Celebrity autobiographies can be a tough read. Sometimes they are accurate, insightful, and intriguing. Other times, they are nothing more than self-promotion. Some self-promotion is understandable; you have to have a sizable ego to write a book about yourself. You know you’ve really made it when others are writing about you. Having said that, I really enjoyed these three books, and would highly recommend them, not just for the individual themselves, but for the stories they tell.
Hakeem Olajuwon – Living the Dream
Living the Dream tells the story of one of my favorite all time players, of a man who left home and crossed an ocean to go to college, play basketball, and begin an incredible journey through life. He shares a lot of insight into his family, his faith, and life in the NBA.
Reading it gives you the sense of a man with a tremendous talent and the large ego (justifiably) that comes with it. As you read through it, the ego may be more self-confidence than bluster, illustrated by his not accepting his 1994 MVP trophy without the rest of his team on the podium with him.
You can really feel the pain of losing the NCAA title on a last second shot to N.C. State in 1983, to the jubilation of the back to back NBA titles in 1994-95. The book is well written and makes you feel as if you were along for the ride.
Bob Gibson – Stranger to the Game
I picked this one up in the discount bin when I was on the road. I was eight when Gibby retired, so it taught me a lot about the man and the game from a time period before I was born. I knew he was a tough competitor, but the stories he had to tell, and humility he would show when the situation called for it.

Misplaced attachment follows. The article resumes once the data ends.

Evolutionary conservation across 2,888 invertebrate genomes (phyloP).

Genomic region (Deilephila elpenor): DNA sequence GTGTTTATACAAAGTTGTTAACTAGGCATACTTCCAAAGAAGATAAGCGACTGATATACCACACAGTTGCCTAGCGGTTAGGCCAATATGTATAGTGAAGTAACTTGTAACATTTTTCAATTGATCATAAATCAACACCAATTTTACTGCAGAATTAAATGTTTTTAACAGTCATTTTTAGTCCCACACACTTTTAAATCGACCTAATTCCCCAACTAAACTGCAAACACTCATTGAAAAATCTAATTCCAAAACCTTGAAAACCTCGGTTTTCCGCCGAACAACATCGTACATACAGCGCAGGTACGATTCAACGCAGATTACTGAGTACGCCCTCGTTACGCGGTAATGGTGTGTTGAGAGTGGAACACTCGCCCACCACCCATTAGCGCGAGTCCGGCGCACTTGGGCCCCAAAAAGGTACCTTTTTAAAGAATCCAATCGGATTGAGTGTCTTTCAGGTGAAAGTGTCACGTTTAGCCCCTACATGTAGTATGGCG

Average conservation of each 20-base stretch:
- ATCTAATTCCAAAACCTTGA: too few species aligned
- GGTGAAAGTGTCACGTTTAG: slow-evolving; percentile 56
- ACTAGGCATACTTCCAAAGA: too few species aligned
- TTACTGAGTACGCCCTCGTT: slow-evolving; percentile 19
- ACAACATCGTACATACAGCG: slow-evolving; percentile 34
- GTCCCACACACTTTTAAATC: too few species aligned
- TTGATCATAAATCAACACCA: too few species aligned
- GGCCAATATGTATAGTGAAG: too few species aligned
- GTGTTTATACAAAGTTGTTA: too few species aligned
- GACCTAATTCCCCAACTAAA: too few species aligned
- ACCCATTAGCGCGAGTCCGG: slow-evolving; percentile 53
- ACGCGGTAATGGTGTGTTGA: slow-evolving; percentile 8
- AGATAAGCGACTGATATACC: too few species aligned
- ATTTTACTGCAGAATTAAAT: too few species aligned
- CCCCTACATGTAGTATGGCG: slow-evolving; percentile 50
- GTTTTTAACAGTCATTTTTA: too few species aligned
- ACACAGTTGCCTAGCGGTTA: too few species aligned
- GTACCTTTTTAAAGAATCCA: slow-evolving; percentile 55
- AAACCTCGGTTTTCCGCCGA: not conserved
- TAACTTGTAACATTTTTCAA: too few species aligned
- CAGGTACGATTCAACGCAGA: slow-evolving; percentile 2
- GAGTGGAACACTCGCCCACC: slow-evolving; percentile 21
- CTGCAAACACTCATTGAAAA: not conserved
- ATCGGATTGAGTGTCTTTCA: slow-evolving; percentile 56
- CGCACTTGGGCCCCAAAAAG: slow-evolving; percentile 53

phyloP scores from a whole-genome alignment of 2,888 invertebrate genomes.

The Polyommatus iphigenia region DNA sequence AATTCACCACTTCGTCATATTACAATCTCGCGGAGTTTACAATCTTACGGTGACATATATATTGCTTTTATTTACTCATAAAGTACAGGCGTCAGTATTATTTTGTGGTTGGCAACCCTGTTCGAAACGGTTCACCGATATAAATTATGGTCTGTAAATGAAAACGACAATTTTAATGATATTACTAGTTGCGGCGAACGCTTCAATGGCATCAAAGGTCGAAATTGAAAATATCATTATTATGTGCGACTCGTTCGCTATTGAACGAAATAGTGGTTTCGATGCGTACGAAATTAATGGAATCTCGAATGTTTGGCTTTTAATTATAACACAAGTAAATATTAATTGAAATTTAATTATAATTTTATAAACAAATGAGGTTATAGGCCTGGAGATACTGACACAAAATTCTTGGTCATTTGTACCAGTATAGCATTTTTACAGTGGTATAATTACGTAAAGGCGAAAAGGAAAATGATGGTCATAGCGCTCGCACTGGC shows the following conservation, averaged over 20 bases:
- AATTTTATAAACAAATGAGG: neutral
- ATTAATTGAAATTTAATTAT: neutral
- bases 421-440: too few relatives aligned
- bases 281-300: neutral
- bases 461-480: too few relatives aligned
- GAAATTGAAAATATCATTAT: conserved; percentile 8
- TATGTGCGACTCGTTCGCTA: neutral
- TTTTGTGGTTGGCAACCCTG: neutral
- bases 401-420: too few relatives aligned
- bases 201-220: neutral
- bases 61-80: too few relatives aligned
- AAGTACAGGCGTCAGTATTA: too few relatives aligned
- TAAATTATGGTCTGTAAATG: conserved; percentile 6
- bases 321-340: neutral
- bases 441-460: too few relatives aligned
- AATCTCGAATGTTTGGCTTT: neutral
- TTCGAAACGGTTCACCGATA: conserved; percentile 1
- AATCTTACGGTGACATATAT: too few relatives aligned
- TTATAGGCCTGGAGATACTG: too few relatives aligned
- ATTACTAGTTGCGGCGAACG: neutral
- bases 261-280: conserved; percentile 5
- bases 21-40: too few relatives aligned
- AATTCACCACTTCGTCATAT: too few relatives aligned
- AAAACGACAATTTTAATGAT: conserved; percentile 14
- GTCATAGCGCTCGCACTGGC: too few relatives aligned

There are amazing clubhouse stories about playing with Curt Flood, Lou Brock, Stan Musial, and a host of St. Louis Cardinals royalty. The darker side of baseball life as well, confronting racism in the earlier days of his career and playing and bonding with white teammates. The “wow, this guys IS human” stories, such as the time he asked the manager why he didn’t pull him out of a disastrous start sooner (he was pitching to fast to get anyone warmed up).
Lee Iacocca – Iacocca: An Autobiography
Iacocca was the first business autobiography I have ever read. I was a freshman in college and naïve in the ways of the world in general, let alone the business world. I learned a great deal about office politics, working well with others, working hard to prove yourself, and being tenacious enough to see the really tough projects through.
He was a modern day titan in the auto industry, standing up to Henry Ford, negotiating with the federal government to borrow the money to save Chrysler, and displaying the sales skills that leadership requires. He told the story of a man with great people skills, work ethic, integrity, and an acute business sense, much of which he inherited from his parents.